Davis said, “The idea is the payment system will be based on how accountable we—
the doctors, hospitals and home health care—are, as providers. We will be paid a fixed amount for those services. If we’re able to provide some savings, we then share in those savings.”
The Sacred Heart CEO said she personally had trouble understanding Gov. Rick Scott’s decision to opt out of the expansion of Medicaid under the Affordable Care Act.
“The state not participating in ACA is going to cost $55 billion in revenue over a 10-year period,” said Davis. “The citizens of Florida pay taxes to the federal government. The states who do participate will get the benefits of our tax dollars.”
“Meanwhile we still have patients who need care.”
Wine Walk, Not Festival Downtown Improvement Board (DIB) may have a more creative replacement for its Pensacola Wine Festival, which had to eventually cancel for 2013 after Tropical Storm Karen threatened its scheduled date in October.
“Wine festivals may be a dying breed because the vendors themselves don’t really like them,” said Jane Birdwell, who handles the DIB’s marketing, at the board’s regular meeting on Dec. 3.
Joe Abston, who owns Hopjacks and The Tin Cow on South Palafox, suggested replacing the festival with a smaller, more exclusive wine walk that would initially accommodate 100 participants and gradually grow to 150 people for subsequent walks.
“The walk would be two hours, 4 – 6 p.m., on a Saturday afternoon focusing on four retail—non-food and beverage—establishments,” said Abston, who had also organized the Pensacola Wine Festival for the DIB.
He has commitments from retailers Susan Campbell Jewelry, Elebash’s, Jewelers Trade and is looking for one more establishment.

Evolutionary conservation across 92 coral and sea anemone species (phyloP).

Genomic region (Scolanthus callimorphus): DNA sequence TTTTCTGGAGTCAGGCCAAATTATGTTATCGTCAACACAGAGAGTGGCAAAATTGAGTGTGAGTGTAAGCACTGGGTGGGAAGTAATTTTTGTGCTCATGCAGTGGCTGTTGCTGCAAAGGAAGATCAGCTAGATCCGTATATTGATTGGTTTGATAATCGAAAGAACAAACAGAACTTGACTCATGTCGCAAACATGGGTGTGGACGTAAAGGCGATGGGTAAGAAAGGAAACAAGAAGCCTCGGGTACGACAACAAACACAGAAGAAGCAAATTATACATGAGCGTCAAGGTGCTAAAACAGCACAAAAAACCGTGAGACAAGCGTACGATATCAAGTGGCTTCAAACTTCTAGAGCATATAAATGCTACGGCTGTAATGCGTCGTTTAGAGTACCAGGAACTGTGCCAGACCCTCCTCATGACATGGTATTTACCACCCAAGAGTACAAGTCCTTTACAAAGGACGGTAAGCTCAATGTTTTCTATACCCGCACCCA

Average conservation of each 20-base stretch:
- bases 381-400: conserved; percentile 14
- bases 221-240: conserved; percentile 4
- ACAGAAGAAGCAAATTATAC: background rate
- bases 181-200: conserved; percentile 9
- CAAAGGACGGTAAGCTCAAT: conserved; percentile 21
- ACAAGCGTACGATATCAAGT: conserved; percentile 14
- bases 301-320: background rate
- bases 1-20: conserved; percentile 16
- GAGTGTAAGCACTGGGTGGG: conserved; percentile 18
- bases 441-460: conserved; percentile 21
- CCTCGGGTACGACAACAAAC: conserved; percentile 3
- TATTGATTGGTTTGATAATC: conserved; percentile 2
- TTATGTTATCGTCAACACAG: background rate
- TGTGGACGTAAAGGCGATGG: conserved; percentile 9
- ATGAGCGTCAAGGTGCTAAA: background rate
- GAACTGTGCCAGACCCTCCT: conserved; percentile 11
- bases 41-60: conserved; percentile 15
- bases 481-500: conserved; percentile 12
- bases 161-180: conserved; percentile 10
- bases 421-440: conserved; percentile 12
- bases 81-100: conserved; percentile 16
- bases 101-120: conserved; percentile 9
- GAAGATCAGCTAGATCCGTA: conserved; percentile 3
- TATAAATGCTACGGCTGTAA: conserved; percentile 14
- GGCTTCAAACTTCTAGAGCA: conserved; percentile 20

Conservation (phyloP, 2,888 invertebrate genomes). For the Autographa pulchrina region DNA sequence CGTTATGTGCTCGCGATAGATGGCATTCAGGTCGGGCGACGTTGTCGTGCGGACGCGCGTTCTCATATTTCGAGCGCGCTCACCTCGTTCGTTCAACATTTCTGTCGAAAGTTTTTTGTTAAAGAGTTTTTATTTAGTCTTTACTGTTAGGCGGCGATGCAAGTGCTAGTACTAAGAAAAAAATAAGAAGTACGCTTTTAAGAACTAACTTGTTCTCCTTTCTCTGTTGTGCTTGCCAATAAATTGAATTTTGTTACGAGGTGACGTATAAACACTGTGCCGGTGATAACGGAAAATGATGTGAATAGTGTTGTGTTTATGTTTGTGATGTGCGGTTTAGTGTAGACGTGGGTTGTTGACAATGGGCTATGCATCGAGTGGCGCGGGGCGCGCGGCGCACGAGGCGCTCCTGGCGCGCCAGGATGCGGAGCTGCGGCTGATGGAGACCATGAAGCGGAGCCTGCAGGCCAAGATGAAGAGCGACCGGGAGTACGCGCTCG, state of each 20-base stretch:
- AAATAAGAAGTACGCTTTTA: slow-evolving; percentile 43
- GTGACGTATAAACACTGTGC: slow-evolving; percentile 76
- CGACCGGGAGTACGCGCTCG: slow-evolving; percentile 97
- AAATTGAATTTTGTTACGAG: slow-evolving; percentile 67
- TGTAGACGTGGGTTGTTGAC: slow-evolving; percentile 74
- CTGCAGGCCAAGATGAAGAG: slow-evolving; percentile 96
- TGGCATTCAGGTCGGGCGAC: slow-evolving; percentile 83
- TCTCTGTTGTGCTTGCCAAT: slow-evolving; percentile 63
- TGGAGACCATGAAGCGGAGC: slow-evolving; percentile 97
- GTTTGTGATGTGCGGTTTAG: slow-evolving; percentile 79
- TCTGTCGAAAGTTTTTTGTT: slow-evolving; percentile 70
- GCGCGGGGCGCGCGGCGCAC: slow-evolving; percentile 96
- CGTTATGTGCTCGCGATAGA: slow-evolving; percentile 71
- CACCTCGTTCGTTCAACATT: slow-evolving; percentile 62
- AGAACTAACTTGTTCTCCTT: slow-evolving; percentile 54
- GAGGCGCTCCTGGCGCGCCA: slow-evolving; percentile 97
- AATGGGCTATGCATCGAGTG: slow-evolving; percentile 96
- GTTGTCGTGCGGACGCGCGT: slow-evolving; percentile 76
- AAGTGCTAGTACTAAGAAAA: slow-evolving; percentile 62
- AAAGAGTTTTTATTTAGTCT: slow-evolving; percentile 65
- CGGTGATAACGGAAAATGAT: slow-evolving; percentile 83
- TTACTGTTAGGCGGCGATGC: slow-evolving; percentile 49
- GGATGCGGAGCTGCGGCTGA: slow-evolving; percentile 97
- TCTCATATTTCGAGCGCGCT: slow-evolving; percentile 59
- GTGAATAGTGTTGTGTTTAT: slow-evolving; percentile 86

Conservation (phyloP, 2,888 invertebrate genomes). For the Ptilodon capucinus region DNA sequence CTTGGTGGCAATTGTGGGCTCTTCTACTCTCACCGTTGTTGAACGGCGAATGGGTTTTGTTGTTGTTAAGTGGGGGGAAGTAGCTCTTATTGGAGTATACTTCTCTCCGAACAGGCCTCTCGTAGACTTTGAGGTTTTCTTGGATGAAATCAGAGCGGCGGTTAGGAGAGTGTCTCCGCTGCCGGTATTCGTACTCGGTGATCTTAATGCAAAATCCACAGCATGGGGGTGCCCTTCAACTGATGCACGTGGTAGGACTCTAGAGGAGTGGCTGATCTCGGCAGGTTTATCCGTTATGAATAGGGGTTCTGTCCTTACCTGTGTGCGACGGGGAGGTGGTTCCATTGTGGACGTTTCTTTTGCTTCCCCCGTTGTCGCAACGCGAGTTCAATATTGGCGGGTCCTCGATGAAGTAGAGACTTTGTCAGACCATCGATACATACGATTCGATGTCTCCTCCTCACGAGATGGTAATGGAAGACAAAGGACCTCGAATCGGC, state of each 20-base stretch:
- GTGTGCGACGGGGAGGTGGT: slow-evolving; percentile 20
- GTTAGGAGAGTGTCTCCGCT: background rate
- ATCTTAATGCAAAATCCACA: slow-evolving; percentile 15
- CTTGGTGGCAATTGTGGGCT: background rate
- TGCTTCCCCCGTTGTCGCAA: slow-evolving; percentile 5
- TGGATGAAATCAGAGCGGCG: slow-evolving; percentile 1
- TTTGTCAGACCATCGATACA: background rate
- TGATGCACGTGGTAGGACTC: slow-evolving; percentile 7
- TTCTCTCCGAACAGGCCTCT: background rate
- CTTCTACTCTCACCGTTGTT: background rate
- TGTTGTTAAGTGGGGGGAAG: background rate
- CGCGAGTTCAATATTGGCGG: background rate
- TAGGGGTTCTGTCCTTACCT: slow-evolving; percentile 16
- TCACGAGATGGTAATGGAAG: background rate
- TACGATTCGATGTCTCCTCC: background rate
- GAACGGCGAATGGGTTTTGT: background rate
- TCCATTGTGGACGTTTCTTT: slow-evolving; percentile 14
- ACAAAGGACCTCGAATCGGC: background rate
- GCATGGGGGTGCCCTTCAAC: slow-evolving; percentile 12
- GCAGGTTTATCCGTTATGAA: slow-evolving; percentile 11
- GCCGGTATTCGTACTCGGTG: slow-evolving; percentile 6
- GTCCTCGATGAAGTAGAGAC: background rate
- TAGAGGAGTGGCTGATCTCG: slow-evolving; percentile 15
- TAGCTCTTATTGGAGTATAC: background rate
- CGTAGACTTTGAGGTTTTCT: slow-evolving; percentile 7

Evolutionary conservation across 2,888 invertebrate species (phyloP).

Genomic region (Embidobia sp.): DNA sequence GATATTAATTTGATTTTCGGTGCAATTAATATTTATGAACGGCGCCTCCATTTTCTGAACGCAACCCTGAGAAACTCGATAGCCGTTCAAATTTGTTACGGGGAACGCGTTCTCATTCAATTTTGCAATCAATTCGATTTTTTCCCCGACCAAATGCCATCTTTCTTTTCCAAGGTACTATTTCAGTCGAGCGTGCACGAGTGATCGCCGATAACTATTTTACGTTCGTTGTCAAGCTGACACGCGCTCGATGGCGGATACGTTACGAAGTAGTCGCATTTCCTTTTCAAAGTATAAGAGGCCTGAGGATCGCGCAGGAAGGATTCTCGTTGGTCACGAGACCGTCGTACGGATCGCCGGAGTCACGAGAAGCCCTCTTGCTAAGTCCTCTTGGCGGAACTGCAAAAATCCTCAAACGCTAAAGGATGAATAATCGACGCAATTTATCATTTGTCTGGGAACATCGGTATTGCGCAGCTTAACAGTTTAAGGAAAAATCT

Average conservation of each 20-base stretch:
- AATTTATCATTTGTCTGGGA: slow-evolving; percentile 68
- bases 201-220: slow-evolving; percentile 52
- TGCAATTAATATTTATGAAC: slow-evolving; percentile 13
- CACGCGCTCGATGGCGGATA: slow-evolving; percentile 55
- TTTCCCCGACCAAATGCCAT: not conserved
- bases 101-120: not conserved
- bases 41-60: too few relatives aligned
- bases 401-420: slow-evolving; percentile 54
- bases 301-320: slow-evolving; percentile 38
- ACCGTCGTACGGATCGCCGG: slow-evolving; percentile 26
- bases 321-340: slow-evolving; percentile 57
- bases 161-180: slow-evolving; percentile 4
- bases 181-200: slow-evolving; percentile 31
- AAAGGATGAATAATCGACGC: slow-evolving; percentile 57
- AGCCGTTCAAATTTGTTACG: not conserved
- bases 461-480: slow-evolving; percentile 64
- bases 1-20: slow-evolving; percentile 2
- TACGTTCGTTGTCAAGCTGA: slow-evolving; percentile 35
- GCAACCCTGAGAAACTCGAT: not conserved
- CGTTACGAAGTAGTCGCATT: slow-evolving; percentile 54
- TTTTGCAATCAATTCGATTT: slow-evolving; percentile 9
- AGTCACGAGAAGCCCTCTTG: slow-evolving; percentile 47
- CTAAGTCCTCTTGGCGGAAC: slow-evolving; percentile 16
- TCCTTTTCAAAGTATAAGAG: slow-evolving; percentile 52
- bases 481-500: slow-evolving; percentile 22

“It’s four locations, four vendors and probably no more than four wines per stop. We are looking at having the wine tiered in three price points—low, middle and high.”
Customers won’t have to carry their wine purchases to their cars or from shop to shop. Instead they can place orders with the vendors and have select wines delivered to their homes by the following Tuesday.
“These are such small events, the vendors are willing to do them every two months,” said Abston. “Instead of enlarging the number of participants, we look at a higher dollar mark so that six or 12 months down the road this is a coveted $50 or $60 ticket.”
He hopes that vendors will see the event being more than a “drink fest.” Instead, he hopes they will come to view it as a way to market their boutique wines to an exclusive clientele.
Councilman Brian Spencer liked the proposal. “Joe, I think your business plan is much more consistent with the way wine vendors, the higher-end and more boutique ones, expect to reach customers. They measure success by the number of orders they get.”
He pointed out the success of the wine festivals in the Sandestin area. “I think Pensacola can capture something that we’ve overlooked. What you describe is right on target.”
Abston is tentatively looking to hold the first wine walk on Saturday, Jan. 25, but the event is still in the planning stage.